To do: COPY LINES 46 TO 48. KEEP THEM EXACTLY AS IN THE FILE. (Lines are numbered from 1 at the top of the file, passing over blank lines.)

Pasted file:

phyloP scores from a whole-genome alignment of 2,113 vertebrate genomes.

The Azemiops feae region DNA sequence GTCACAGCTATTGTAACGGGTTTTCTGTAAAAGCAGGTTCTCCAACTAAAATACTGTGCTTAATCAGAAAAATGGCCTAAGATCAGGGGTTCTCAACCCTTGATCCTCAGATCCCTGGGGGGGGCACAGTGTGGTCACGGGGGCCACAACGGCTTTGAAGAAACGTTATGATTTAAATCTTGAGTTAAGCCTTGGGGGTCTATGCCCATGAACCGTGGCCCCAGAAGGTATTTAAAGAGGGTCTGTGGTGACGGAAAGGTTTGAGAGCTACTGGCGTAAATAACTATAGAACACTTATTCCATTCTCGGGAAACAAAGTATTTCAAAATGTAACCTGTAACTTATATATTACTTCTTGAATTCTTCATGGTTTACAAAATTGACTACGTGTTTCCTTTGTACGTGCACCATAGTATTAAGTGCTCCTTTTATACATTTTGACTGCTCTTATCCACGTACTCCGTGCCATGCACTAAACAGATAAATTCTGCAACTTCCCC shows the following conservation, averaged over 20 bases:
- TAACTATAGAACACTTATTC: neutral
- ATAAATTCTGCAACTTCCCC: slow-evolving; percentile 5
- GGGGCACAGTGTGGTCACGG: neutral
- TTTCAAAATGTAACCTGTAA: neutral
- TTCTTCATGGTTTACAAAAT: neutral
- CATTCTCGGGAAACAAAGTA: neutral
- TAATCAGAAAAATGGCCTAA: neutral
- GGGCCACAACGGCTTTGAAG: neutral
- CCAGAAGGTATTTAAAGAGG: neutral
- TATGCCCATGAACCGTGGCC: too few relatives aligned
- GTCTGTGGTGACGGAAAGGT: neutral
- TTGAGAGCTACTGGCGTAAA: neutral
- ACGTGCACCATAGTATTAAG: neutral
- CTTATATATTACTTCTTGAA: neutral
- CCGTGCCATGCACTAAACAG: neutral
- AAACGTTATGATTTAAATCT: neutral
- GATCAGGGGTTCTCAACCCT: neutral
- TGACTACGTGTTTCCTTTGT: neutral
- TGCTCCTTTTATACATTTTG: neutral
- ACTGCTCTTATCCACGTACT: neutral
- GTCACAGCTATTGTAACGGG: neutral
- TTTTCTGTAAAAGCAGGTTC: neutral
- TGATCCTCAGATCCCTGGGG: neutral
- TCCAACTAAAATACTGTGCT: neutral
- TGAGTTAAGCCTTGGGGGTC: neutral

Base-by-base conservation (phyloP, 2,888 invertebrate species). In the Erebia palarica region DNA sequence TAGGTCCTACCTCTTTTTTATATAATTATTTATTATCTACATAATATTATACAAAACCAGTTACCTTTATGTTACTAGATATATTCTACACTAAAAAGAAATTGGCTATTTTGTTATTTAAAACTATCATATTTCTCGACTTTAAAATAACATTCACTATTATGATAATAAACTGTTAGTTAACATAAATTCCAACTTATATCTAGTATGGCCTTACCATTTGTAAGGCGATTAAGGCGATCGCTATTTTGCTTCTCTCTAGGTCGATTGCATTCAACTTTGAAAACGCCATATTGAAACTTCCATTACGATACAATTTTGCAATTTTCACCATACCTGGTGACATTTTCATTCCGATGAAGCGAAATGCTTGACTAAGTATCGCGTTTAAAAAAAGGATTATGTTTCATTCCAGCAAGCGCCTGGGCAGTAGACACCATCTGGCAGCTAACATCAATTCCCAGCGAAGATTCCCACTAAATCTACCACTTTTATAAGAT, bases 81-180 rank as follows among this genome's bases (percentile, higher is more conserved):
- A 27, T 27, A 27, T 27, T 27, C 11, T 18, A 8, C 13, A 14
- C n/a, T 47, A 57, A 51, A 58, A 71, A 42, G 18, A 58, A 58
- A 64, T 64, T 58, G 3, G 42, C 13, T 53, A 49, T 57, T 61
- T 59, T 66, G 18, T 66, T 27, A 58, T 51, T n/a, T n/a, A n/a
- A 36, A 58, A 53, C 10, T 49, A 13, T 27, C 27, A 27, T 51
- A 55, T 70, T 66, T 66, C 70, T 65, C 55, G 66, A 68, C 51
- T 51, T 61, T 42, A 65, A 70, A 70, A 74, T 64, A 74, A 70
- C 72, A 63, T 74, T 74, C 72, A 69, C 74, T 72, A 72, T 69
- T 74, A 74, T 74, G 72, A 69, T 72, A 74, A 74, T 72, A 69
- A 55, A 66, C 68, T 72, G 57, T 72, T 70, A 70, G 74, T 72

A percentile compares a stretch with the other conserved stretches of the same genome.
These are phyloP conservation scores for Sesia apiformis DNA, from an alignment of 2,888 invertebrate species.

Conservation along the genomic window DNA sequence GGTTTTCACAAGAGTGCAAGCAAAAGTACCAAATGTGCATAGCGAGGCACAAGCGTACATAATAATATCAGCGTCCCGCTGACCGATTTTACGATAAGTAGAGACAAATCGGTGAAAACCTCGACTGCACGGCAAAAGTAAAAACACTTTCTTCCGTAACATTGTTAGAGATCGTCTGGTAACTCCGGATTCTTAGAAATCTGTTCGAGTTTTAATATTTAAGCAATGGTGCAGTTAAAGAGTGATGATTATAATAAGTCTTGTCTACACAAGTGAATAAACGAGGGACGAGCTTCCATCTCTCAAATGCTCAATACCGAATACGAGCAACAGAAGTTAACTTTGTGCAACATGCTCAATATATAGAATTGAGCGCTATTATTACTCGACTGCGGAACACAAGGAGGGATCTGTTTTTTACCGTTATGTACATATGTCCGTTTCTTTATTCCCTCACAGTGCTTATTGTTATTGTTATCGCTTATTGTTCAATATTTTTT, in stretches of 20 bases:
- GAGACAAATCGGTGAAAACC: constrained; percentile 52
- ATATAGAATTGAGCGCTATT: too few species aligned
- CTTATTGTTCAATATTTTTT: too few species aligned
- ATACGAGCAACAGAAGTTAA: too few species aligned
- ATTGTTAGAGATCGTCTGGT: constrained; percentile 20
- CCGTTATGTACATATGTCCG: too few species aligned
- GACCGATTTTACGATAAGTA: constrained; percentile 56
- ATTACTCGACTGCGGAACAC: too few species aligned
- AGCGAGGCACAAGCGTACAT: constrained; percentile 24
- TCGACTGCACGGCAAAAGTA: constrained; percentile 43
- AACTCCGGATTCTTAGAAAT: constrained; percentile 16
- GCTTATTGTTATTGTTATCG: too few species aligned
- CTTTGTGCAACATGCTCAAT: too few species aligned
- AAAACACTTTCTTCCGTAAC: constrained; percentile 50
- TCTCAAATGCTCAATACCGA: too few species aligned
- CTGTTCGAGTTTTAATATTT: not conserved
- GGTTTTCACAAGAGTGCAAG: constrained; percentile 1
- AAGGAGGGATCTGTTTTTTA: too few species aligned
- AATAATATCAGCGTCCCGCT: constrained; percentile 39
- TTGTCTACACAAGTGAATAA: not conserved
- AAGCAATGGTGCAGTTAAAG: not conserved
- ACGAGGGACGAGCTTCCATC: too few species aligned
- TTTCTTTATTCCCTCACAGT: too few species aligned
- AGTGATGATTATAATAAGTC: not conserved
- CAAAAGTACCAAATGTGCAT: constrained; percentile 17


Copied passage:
- ATTGTTAGAGATCGTCTGGT: constrained; percentile 20
- CCGTTATGTACATATGTCCG: too few species aligned
- GACCGATTTTACGATAAGTA: constrained; percentile 56